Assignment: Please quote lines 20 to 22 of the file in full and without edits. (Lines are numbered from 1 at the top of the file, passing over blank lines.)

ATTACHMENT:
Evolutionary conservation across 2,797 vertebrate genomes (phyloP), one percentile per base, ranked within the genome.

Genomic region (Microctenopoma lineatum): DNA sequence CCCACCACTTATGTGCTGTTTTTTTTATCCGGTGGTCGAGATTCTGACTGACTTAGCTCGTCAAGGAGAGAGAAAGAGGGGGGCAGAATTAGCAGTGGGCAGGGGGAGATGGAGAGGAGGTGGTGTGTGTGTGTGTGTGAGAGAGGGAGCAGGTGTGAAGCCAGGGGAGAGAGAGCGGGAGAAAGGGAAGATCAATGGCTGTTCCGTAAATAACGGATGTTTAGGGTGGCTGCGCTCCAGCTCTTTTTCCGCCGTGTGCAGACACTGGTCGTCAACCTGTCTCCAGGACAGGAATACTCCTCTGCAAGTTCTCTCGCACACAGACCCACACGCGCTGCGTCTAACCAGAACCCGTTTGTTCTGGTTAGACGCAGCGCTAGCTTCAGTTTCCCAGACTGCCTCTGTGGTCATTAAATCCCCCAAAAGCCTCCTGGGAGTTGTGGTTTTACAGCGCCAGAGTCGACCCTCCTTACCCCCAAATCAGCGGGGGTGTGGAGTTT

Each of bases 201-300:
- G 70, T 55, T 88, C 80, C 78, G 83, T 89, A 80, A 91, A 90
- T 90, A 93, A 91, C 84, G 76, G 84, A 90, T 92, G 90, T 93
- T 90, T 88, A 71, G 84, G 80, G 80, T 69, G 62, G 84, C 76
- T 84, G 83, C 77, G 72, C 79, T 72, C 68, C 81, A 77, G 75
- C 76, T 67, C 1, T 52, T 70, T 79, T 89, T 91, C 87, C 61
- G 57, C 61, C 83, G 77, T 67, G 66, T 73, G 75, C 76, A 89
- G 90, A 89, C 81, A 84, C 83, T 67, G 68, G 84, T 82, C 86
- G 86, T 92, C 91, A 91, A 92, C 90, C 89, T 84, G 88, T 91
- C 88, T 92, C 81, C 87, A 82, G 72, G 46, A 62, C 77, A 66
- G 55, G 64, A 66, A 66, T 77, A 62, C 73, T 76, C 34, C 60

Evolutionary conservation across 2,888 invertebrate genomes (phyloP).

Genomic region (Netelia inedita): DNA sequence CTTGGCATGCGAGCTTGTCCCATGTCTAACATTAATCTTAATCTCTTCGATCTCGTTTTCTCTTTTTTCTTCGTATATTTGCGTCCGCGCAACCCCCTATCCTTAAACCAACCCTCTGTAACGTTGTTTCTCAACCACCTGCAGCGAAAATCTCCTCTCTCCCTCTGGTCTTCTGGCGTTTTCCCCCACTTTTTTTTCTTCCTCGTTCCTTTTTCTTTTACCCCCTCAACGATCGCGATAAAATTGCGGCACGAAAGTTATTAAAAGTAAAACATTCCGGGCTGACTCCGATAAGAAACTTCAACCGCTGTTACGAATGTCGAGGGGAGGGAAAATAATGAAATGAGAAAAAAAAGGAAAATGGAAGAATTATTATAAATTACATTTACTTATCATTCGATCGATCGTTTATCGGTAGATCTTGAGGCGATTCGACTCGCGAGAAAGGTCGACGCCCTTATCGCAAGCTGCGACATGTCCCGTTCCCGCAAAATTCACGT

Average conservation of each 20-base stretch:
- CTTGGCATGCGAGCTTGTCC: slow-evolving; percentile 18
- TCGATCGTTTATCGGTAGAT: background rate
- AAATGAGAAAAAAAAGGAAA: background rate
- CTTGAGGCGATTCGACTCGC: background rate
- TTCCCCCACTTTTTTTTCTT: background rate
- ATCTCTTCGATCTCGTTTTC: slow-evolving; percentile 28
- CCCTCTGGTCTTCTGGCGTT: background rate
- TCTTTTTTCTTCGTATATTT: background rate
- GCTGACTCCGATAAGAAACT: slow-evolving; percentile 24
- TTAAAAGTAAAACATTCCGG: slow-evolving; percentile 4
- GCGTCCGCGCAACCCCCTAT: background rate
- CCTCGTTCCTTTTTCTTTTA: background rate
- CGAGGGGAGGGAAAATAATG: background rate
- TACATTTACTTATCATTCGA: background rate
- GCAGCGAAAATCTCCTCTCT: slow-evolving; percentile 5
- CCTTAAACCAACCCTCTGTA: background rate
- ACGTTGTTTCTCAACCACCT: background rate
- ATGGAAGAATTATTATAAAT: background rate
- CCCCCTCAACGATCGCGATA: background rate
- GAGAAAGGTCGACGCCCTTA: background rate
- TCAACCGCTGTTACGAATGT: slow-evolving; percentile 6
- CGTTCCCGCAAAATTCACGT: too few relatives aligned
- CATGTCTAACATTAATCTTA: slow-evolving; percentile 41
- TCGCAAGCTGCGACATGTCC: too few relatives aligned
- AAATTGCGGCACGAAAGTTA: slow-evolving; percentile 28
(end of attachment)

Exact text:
- CTTGAGGCGATTCGACTCGC: background rate
- TTCCCCCACTTTTTTTTCTT: background rate
- ATCTCTTCGATCTCGTTTTC: slow-evolving; percentile 28